Professional athletes in two states are fighting “jock taxes.” Arguing that the taxes are “unfair and unconstitutional,” players are telling Tennessee and Ohio they want their money back.
A “jock tax” raises state or city tax revenues by taxing athletes who play in those locations. These taxes are imposed on professional athletes in a number of places such as the state of Tennessee and the cities of Cleveland, Cincinnati, Detroit, and Philadelphia. The general idea is that athletes are charged a certain amount to play in the city or state because the money was earned there. The amount depends on which method of calculation is used by the location.
The attacks on “jock tax” laws are targeting different points of the laws in an attempt to force reimbursement. In Cleveland, two former NFL players are disputing the constitutionality of the city’s “games played” calculation method. If successful, the city would be forced to switch methods and reimburse part of the amounts paid. However, the National Hockey League Players’ Association (NHLPA) seeks permission to sue the state of Tennessee and argues the whole law is unconstitutional. If the NHLPA is successful, all the money paid by players since the law took effect in 2010 could be reimbursed.
Various Calculation Methods
Cleveland uses the “games played” method to determine how much a visiting athlete will pay to the city. Using this approach, the city’s tax authority divides the number of games an athlete’s team played in Cleveland that season by the total number of games the athlete was available to play (including preseason and playoffs). That ratio is then multiplied by the athlete’s taxable income for the year.
A more common method that is used by other cities is the “duty days” method. This approach results in a lower “tax rate” because the number days worked in a location during the year is divided by the total number of days worked in any location. Work or “duty” days include practices, team meetings, and training camps.
A third method is used in Tennessee. There, NHL and NBA players are charged a flat fee per game played in the state. An athlete pays $2,500 per game for up to three games. The Tennessee method has two interesting twists. First, unlike other methods, the tax is applicable to both visiting and home players. Second, the law specifically excludes taxing NFL players.
Former NFL Players’ Cleveland Cases
Former Indianapolis Colt, Jeff Saturday, and former Chicago Bear, Hunter Hillenmeyer, have separate cases pending against Cleveland. Both players say the current method wrongly assumes they only work on game days, yet during the years in question, the players worked a minimum of 150 days. The attorney representing both players said the cases are “an attempt to right a wrong.” “Their method of taxation pulls into Cleveland income that is not earned in Cleveland.”
Under Cleveland’s “games played” method, Hillenmeyer’s tax rate for 2004 and 2006 was 1/20. He played one game in Cleveland each of those years and was eligible to play for 20. In 2005, he was eligible for an additional game, lowering his tax rate to 1/21.
Saturday has and additional issue with the calculation. He was taxed for a game his team played in Cleveland on November 30, 2008, even though he wasn’t in Cleveland. He stayed in Indiana to undergo rehabilitation for an injury. His attorney called the tax “absolutely extraordinary.”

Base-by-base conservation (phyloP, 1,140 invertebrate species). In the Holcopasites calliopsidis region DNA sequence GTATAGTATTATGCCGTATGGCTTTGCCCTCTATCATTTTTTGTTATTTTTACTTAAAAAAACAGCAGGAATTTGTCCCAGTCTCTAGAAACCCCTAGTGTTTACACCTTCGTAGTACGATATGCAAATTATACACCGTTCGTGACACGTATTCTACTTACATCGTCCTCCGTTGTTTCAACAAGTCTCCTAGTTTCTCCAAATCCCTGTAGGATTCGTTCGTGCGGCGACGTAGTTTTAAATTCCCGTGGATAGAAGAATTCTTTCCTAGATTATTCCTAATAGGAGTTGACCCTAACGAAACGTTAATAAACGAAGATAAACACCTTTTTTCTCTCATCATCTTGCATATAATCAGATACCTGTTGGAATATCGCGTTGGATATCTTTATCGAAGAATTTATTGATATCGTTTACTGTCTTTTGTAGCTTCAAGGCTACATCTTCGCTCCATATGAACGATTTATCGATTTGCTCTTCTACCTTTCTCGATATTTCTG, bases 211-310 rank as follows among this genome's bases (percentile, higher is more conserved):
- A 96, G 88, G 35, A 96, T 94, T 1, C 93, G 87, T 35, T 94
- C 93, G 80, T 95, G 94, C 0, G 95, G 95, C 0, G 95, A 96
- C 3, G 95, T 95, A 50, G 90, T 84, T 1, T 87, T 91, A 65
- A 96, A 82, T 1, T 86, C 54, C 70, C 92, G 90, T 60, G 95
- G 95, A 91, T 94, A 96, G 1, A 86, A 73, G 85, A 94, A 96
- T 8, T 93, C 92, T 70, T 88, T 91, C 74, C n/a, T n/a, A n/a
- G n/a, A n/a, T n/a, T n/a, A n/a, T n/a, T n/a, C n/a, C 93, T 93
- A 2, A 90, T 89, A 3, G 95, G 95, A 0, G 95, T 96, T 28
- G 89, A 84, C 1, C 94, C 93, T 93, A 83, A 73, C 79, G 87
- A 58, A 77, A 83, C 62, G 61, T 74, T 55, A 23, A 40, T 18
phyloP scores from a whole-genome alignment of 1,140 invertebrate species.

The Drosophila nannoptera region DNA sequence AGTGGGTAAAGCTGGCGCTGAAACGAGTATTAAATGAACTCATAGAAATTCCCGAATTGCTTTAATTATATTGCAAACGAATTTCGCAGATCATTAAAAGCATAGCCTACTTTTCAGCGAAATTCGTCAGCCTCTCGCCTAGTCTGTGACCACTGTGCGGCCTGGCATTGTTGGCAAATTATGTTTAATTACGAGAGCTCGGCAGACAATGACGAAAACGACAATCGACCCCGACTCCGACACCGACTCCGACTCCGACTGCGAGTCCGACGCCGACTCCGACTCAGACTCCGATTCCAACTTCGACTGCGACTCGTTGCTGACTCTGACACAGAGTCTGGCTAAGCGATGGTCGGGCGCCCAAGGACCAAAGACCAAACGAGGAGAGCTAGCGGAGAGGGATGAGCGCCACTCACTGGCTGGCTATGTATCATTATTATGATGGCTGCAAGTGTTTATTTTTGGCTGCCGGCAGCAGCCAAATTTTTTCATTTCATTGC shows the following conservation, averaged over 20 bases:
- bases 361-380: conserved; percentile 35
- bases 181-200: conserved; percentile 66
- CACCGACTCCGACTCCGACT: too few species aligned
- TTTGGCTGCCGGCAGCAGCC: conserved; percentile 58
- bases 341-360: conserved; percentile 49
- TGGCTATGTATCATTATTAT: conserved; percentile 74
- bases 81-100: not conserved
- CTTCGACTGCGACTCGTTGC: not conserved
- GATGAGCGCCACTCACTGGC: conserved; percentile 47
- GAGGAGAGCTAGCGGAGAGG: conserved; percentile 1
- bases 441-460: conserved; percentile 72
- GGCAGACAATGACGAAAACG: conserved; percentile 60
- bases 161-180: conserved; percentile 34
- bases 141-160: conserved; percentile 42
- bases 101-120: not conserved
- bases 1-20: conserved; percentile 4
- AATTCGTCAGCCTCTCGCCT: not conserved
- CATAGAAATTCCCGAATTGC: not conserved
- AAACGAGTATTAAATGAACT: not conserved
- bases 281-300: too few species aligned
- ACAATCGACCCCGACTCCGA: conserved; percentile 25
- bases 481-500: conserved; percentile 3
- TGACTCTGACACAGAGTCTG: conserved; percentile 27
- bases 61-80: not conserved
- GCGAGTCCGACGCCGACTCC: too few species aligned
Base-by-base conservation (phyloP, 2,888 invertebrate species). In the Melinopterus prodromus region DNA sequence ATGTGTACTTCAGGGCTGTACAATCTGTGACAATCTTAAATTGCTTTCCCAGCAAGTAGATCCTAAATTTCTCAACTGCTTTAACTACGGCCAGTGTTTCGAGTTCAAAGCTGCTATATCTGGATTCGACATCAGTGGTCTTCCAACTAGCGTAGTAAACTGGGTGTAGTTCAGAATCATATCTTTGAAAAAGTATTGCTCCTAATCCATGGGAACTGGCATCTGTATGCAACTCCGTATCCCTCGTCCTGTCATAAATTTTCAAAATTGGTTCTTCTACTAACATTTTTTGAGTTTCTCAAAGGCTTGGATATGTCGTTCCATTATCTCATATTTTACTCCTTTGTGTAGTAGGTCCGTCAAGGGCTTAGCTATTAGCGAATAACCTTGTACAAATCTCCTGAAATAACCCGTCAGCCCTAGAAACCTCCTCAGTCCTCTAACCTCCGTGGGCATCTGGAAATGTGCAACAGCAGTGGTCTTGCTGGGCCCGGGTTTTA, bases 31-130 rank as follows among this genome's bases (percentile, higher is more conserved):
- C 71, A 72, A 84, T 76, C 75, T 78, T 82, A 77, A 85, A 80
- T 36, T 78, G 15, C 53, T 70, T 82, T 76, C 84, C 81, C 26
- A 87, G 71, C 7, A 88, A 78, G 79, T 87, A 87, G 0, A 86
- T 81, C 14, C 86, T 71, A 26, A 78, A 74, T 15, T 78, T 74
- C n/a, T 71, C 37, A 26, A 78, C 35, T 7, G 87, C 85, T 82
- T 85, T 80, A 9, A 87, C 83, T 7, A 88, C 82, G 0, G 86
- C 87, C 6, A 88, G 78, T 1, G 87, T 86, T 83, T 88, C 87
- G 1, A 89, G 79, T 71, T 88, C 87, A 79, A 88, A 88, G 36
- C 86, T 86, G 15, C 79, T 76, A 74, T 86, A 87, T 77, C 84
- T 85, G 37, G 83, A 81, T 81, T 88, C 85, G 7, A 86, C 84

A lot is at stake for Cleveland. According to a “conservative estimate” by the city’s tax office, the city will lose $1 million per year if it switches to the “duty days” method. The city says other locations have shifted away from the “games played” method solely because of threats and strong-arm tactics by the NFL Players’ Association.
The city also responded to Saturday’s complaint about being taxed when he wasn’t in the city. It said, “When an employee takes a sick day, it would be an administrative burden to the taxing authority to determine where an employee is sick or injured. It is, therefore, standard accepted practice to tax the employee where he or she would have worked if he were not sick or injured.”
NHLPA’s Tennessee Dispute
In Tennessee, the NHLPA is attempting to fight the law and reimburse players for taxes paid prior to the new collective bargaining agreement (CBA). The NHLPA hopes to get players’ money back for payments during the ‘09-‘10 through the ‘11-‘12 seasons.
Starting with the ‘12-‘13 season players no longer have to bear the burden of the tax: now team owners do. Under the terms of the current CBA, the owners reimburse the players for the tax.
However, the NHLPA wants Tennessee to pay back those taxes paid until that agreement. The association hopes to attack the tax in two forums: the Tennessee General Assembly and court. If the challenges are successful, the state may have to refund about $3.5 – $4.5 million per year to players.
At the General Assembly level, the NHLPA and is lobbying against the tax bill. It hopes get the act fully repealed. During this year’s Assembly, a bill to repeal the tax fell short. If it is repealed at some point, players are able to file refund requests for payments made within three years of the repeal. That means the deadline for payments during the 2009-2010 season would be December 31, 2013.
Since it is unlikely that the law will be repealed before the Dec. 31 deadline, the NHLPA wants to go to court. However, before the NHLPA can bring the lawsuit, it must get the approval of the member-players to sue on their behalf.
With disputes pending in two states, it’s only a matter of time before we see just how far these taxes can go.